The Third Circuit interpreted the meaning of one of the double damages provisions of the MSP in reaching its decision. It then conducted a further analysis to rebut Glaxo’s arguments. The specific section under which Humana sought damages is 42 U.S.C. §1395y (b)(3)(A). This portion of the Medicare Secondary Payer Statute says:

“Private cause of action. There is established a private cause of action for damages (which shall be in an amount double the amount otherwise provided) in the case of a primary plan which fails to provide for primary payment (or appropriate reimbursement) in accordance with paragraphs (1) and 2(a) [the requirements of the Act].”

The Appellate Court noted this provision was part of the MSP statute enacted in 1980 and remained unchanged through various amendments passed since then. The Court found this portion of the Statute unambiguous and without limitation. It also found that this provision does not indicate Congressional intent to prohibit Part C providers’ access to the double damages remedy. Rather, the court held the plain text of this statute places no limitation on which private entities may bring such suit for double damages. Thus, private insurers providing Medicare Part C coverage can seek this remedy in Federal Courts.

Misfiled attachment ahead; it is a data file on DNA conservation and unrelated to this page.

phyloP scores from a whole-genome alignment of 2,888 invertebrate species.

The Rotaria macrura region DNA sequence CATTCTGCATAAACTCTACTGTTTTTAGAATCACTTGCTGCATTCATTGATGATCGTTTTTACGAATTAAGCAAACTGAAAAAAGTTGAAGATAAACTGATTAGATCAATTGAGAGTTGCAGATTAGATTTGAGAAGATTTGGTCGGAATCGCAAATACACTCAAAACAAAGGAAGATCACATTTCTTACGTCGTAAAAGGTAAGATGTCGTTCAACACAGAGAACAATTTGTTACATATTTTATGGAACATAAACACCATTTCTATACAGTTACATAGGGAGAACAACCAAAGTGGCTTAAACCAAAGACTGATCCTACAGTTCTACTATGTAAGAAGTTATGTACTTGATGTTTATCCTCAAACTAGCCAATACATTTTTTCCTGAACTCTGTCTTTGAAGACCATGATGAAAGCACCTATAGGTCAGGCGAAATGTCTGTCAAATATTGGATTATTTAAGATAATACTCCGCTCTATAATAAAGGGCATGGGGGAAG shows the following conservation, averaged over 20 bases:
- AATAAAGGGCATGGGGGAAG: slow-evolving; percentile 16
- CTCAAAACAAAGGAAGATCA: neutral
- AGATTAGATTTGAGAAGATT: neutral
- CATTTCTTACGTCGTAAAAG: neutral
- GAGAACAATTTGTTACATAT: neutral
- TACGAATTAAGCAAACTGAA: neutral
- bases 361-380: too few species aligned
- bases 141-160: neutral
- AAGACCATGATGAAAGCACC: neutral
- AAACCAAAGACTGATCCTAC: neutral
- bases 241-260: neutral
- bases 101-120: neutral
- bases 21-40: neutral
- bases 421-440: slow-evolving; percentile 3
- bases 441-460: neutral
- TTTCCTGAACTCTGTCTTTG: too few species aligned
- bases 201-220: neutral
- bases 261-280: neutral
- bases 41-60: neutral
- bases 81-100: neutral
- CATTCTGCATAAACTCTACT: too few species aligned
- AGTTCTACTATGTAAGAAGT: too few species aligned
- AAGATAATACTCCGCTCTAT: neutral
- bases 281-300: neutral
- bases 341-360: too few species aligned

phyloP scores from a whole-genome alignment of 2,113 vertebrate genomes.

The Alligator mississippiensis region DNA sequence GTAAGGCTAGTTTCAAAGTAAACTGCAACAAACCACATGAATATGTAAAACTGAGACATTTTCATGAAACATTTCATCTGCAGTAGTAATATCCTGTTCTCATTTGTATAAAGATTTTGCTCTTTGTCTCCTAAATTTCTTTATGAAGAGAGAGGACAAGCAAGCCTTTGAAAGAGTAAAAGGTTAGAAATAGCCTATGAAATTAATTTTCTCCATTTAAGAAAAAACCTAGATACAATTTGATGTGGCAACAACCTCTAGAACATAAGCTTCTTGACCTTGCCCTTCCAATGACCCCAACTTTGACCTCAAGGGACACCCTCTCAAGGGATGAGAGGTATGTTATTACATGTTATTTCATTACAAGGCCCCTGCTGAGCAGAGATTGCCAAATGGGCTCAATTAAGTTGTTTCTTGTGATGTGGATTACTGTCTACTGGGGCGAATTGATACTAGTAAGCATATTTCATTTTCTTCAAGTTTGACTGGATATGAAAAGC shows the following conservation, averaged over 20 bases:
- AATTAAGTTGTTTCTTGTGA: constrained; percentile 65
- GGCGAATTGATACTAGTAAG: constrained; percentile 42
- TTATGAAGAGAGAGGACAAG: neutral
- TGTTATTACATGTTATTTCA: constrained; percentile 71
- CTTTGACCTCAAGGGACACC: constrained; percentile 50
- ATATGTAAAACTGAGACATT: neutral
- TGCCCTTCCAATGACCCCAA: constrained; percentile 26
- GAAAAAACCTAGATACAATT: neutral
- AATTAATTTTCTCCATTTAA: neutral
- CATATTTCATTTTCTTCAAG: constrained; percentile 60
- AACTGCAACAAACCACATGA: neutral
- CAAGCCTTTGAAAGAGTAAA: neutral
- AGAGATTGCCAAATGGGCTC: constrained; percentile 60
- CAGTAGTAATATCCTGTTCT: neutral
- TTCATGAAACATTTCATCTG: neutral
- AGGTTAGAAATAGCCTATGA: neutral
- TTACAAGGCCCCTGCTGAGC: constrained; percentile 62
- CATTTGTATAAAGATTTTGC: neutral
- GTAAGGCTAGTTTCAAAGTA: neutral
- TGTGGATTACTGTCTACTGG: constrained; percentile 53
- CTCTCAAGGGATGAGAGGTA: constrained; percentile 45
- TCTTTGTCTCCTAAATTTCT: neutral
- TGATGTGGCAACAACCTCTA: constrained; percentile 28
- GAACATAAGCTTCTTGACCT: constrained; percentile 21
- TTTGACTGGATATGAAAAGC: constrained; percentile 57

Medicare Part C was not enacted until 1997. It identifies the private insurers as secondary payers. However, that section of the Medicare statute does not include a private cause of action or double damages remedy as the above-quoted section does. Glaxo argued that by not including the private cause of action language when it established Medicare Part C, Congress did not intend to offer the double damages remedy to Part C providers. The Court rejected this interpretation of the Part C provision. It also noted that when the MSP was passed in 1980, privately provided Medicare risk plans were already established by a 1972 amendment to the Act. It concluded that since Congress was aware of the existence of private Medicare providers when it drafted the MSP statute without limiting this remedy to any specific private party, Congress intended to open this remedy to Part C providers.